Kay Redfield Jamison, an American psychologist and leading authority on bipolar disorder, was born on June 22, 1946. She completed her Master’s from University of California, Los Angeles in 1971 and her Ph.D. in 1975. She is credited with founding the Mood Disorders Clinic at UCLA. After teaching for several years at UCLA, she went to the John Hopkins University School of Medicine where she was offered a post as Professor of Psychiatry, the first time such a post had been offered to a psychologist.
Unbeknownst to her colleagues, Jamison herself was suffering from manic-depressive illness or bipolar disorder. It was her disorder in part that motivated her to choose this occupation. She co-authored the standard medical text on bipolar disorder, titled Manic-Depressive Illness which the American Association of Publishers nominated in 1990 as “Most Outstanding Book in Biomedical Science”. In 1995, Kay Redfield Jamison published An Unquiet Mind: Memoirs of Moods and Madness detailing her own personal experiences with the illness. The book stayed on The New York Times Bestsellers List for five months and was translated into 15 languages. By revealing her condition, Jamison took a huge professional and personal risk. She was aware that it would raise questions about her competence and professional responsibility, but she wanted to inform and educate the people. The book’s success lay in part with the simple and straightforward narrative style that she used, describing in graphic detail what it was like to live with the illness, her initial denial, resistance to treatment and spells of mania and depression and sometimes, even psychosis.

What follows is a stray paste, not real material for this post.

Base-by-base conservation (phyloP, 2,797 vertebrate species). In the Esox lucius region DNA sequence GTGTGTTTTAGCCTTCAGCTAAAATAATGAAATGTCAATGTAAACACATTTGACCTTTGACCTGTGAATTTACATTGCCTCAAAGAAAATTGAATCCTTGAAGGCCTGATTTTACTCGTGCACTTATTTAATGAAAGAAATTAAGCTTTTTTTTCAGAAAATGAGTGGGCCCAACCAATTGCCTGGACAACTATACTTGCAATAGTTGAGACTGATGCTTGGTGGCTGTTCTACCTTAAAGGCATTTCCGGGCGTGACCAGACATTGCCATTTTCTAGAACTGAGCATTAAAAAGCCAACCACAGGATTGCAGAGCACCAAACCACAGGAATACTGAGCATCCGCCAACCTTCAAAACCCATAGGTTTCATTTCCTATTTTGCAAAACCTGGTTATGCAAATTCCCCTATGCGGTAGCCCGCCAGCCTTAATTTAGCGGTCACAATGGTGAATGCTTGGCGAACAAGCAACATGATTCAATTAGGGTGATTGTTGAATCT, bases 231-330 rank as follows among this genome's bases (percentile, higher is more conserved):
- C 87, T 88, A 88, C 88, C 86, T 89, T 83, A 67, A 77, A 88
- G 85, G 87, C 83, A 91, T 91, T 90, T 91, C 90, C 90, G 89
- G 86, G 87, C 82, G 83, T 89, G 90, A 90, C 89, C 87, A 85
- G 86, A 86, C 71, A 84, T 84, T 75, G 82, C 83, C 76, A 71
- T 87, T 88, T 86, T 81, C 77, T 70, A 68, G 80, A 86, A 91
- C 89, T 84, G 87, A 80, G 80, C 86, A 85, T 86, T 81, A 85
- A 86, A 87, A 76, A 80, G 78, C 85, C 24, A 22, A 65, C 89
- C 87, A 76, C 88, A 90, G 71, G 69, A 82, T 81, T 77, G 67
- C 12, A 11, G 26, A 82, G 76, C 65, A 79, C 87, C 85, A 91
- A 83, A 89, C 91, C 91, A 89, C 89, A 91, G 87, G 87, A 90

What makes Jamison stand out is not her perseverance during the affliction but her effort to overcome and reach out to others who are undergoing similar disease and giving them hope. She also authored Touched with Fire: Manic-Depressive Illness and Artistic Temperament in which she studies the relation between bipolar disorder and creativity. She speaks of various great minds who, by today’s standards, would be considered bipolar or mentally ill. She talks about the seductiveness of manic state: the energy and intensity it brought. Despite the negative consequences, she said that if given a choice, she would not live without it.
Although being a psychologist herself, she often talks about her experiences with the disorder and reluctance to take lithium sometimes. It is this frankness and self-disclosure, along with her work in the field, which has made Jamison well-loved in the bipolar community and respected all over the world. Kay Redfield Jamison penned more than 100 scientific papers on mood disorders, creativity and pharmacology. She is the recipient of various national and international scientific honors and awards, and has been visiting faculty at Harvard University and University of Oxford. She is a John P. and Catherine T. MacArthur Fellow. She was selected by Times Magazine as “Hero of Medicine” and was one of the five people selected for the public television series “Great Minds of Medicine”. Even for an ordinary person, her accomplishments are amazing but for a person suffering from bipolar disorder, she is a living inspiration, a beacon of hope.